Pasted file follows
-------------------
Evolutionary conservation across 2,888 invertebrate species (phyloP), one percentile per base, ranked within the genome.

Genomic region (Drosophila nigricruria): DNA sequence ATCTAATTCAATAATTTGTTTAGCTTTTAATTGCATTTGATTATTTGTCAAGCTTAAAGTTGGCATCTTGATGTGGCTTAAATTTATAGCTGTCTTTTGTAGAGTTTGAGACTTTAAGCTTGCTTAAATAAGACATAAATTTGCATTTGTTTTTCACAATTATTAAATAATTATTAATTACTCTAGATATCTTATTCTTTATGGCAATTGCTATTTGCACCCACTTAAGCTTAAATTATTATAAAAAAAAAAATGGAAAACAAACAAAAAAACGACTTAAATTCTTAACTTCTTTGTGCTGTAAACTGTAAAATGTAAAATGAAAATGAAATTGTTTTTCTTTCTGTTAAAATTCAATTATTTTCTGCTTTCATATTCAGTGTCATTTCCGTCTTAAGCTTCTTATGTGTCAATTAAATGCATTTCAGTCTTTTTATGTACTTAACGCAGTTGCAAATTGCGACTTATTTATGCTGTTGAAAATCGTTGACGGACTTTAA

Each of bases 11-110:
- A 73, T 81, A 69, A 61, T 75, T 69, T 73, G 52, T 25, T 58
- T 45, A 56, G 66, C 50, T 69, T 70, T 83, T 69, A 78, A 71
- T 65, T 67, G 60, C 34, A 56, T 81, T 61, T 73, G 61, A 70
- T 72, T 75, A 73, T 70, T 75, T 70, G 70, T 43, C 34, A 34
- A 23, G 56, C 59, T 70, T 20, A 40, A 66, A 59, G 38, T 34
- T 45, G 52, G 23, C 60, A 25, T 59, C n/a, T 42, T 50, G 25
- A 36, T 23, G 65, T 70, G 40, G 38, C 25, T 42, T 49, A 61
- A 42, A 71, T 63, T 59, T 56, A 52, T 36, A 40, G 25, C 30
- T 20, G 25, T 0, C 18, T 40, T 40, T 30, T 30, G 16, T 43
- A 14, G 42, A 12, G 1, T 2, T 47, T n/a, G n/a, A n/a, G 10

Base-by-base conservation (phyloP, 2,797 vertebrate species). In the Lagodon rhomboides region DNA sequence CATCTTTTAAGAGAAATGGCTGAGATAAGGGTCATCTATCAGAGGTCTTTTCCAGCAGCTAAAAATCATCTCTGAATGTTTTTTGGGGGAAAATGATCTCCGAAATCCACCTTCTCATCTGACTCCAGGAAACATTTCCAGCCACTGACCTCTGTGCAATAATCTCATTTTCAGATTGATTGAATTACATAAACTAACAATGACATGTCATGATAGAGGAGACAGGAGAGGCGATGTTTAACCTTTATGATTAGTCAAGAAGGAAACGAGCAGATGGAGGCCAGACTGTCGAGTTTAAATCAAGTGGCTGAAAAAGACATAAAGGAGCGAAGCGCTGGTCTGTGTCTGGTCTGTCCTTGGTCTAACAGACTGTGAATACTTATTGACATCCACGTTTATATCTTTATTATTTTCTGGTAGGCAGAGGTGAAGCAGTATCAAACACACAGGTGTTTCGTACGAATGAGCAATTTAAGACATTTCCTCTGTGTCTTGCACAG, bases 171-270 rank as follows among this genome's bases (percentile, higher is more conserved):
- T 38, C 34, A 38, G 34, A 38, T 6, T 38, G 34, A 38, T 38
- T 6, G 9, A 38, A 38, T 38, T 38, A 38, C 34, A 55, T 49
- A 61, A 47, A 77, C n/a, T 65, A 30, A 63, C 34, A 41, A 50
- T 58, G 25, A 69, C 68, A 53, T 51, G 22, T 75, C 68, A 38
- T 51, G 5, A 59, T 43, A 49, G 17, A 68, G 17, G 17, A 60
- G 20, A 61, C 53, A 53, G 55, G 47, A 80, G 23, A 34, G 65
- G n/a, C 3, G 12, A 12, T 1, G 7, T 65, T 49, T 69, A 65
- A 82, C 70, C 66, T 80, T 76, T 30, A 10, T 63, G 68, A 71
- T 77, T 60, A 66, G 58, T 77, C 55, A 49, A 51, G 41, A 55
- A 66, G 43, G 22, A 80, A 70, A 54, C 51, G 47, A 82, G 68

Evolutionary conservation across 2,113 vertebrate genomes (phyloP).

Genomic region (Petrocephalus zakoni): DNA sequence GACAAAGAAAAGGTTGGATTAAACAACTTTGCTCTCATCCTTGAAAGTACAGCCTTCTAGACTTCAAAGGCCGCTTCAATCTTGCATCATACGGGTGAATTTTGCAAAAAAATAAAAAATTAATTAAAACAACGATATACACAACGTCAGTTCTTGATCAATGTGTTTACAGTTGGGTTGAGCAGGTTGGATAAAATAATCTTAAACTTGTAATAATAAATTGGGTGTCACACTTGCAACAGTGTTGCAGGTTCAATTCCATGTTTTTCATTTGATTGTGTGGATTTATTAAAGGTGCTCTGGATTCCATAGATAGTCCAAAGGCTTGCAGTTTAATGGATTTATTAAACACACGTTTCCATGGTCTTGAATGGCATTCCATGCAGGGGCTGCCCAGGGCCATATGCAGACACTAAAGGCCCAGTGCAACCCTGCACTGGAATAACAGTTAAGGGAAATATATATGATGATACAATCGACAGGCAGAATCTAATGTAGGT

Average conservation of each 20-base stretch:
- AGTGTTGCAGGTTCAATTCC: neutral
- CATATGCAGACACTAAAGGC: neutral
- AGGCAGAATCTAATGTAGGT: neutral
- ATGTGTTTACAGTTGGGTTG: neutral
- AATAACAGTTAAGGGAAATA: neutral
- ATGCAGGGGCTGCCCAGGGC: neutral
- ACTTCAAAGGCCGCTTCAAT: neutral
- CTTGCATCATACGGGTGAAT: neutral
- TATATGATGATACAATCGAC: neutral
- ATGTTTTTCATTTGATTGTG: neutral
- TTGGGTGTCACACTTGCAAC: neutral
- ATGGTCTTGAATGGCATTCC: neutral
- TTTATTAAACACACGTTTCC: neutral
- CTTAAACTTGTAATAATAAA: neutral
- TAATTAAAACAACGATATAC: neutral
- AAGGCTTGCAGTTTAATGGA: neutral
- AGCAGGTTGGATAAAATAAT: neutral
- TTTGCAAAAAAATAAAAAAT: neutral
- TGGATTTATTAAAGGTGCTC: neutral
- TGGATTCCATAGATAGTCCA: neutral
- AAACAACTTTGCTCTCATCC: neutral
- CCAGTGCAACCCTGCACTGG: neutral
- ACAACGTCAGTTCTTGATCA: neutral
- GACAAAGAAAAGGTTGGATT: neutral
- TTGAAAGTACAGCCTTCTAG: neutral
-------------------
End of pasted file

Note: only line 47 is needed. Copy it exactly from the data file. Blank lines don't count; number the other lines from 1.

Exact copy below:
- TGGATTCCATAGATAGTCCA: neutral